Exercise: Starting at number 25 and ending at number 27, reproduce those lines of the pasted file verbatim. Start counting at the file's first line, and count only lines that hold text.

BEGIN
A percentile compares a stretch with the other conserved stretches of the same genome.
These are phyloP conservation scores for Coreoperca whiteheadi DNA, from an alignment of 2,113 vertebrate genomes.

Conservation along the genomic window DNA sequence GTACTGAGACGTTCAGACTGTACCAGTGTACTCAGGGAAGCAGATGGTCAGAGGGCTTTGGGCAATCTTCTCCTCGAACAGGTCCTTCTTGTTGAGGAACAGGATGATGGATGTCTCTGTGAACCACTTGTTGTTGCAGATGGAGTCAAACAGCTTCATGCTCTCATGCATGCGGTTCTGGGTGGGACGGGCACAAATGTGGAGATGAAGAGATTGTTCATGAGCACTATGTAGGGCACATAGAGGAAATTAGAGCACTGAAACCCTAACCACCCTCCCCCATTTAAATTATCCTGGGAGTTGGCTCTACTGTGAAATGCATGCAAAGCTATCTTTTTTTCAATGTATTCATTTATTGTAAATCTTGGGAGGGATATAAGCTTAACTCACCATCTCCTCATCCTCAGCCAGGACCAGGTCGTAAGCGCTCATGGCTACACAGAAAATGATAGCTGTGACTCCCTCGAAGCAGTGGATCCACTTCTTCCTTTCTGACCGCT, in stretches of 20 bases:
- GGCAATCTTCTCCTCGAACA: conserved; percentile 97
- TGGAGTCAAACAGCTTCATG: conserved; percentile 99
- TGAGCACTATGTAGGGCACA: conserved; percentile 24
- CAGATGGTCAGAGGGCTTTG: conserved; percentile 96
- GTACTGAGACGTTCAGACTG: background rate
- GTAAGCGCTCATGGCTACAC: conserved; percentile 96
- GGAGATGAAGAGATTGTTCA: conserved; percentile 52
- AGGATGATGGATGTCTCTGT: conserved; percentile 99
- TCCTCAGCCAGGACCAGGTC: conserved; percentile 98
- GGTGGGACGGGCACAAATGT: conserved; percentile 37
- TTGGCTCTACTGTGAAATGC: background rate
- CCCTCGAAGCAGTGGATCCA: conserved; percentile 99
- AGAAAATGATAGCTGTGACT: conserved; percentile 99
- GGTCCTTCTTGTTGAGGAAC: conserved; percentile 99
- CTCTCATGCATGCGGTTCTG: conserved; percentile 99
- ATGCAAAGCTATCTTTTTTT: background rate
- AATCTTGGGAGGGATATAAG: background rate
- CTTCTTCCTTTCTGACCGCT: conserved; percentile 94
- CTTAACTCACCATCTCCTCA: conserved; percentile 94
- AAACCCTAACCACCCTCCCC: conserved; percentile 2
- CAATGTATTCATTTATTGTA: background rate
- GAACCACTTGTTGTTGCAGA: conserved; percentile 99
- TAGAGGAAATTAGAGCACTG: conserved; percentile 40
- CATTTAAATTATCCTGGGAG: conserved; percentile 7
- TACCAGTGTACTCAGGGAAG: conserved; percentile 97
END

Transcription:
- GAACCACTTGTTGTTGCAGA: conserved; percentile 99
- TAGAGGAAATTAGAGCACTG: conserved; percentile 40
- CATTTAAATTATCCTGGGAG: conserved; percentile 7